CHAPEL HILL, N.C. - A new COVID-19 mouse model developed at the University of North Carolina at Chapel Hill captures many of the features of human disease and has helped advance a COVID-19 vaccine candidate to clinical trial.
Researchers, among them virologists and microbiologists at UNC-Chapel Hill's Gillings School of Global Public Health, describe the mouse-adapted SARS-CoV-2 model in a paper fast-tracked and published Aug. 27 in Nature.
Small animal models that replicate SARS-CoV-2 are desperately needed to rapidly evaluate medical countermeasures. The mouse model developed in the laboratory of virologist Ralph Baric has already been used to accelerate the development of Operation Warp Speed vaccines such as those by Moderna.
The model is expected to have a positive impact on the development of antivirals, vaccines and antibodies for the fight against COVID-19, which has risen to 5.7 million cases in the U.S. and continues to be widespread in some communities.
In January, as scientists began gearing up to research the dangerous new illness, all eyes were on ACE2, a protein that sits on the surface of many types of cells in the human body including the heart, gut, lungs and inside the nose. SARS-CoV-2, the coronavirus that causes COVID-19, latches on to ACE2 receptor and uses it to enter cells and begin growing, leading to infection.
But it was discovered that SARS-CoV-2 cannot use the mouse version of the viral receptor ACE2. The Baric laboratory has a history of generating mouse models of other coronaviruses, such as SARS-CoV and MERS-CoV, so the team used their expertise to adapt SARS-CoV2 to use the mouse receptor.
They changed two amino acid positions in the viral genome to generate a mouse-adapted virus capable of infecting standard laboratory mice.
It worked, said study co-author Sarah R. Leist, a research associate at UNC-Chapel Hill, "generating mild symptoms in young mice and in old mice, we saw more severe disease in line with what has been reported in the human population."
By spring the laboratory was able to begin many studies involving mice.
"We have used our SARS-CoV-2 mouse adapted model to test a few medical countermeasures already," said lead study author Kenneth H. Dinnon III, a graduate research assistant in the Gillings School of Global Public Health. "We have collaborated with the National Institutes of Health Vaccine Research Center and Moderna to test their mRNA-1273 human vaccine candidate and shown that the therapy effectively protected mice from infection. We have also worked with several academic groups to test other vaccines platforms, including alphavirus replicon platforms developed in our own laboratory."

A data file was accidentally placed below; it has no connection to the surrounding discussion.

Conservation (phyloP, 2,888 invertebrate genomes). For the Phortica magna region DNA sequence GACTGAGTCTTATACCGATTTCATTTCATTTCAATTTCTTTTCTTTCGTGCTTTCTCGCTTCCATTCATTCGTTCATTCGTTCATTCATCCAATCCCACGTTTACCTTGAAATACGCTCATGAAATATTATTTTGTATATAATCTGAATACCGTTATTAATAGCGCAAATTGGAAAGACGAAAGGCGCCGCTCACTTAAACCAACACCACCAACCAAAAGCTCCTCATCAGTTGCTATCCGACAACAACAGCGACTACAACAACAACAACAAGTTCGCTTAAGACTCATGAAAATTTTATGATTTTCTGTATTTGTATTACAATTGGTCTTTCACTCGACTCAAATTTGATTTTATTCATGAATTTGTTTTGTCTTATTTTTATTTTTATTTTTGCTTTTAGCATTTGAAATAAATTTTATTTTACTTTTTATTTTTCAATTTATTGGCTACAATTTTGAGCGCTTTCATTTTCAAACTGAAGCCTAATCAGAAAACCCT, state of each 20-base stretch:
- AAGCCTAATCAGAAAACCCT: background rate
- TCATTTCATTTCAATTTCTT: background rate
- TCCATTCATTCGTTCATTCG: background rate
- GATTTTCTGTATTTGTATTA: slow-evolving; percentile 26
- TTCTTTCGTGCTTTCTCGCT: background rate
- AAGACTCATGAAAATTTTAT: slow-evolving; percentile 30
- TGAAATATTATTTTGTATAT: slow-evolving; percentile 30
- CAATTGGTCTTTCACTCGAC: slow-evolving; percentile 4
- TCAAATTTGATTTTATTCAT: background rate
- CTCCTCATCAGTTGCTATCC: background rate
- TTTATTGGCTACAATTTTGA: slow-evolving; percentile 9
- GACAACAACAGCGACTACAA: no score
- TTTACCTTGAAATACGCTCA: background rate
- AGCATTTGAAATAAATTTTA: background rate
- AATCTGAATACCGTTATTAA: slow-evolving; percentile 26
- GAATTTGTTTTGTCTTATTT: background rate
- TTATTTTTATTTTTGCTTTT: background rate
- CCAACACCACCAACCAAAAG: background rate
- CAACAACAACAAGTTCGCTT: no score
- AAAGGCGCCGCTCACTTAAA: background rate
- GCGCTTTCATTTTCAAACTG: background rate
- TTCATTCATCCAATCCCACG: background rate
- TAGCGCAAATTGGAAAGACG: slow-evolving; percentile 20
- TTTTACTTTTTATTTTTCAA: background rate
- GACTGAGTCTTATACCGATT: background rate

The model is helping to make inroads in another therapeutic avenue: antibodies which are designed to harness the body's ability to target and fight threats.
The team has worked with other labs to identify and test the best human monoclonal antibodies capable of binding and neutralizing SARS-CoV-2 in mice.
Experiments described in the Nature study found mice given single injections of interferon lambda-1a either before or after infection with SARS-CoV-2 protected mice from virus replication and loss of lung function.
The mouse model is the first to show that this kind of treatment works against SARS-CoV-2 in a living organism. The finding supports clinical trials ongoing at Stanford University.
Such milestones are part of the track record of researchers in the Baric lab at UNC-Chapel Hill's Gillings School of Global Public Health. Lab work at Gillings accelerated the antiviral remdesivir to clinical trial. Today, remdesivir is in demand worldwide for its ability to speed recovery among hospitalized COVID-19 patients.
"This new mouse model will be available to other researchers and will allow the greater research community a system to understand how the virus causes diseases and to test various therapies and vaccines under development around the country and world," said Baric, a professor of epidemiology and microbiology and immunology at UNC-Chapel Hill.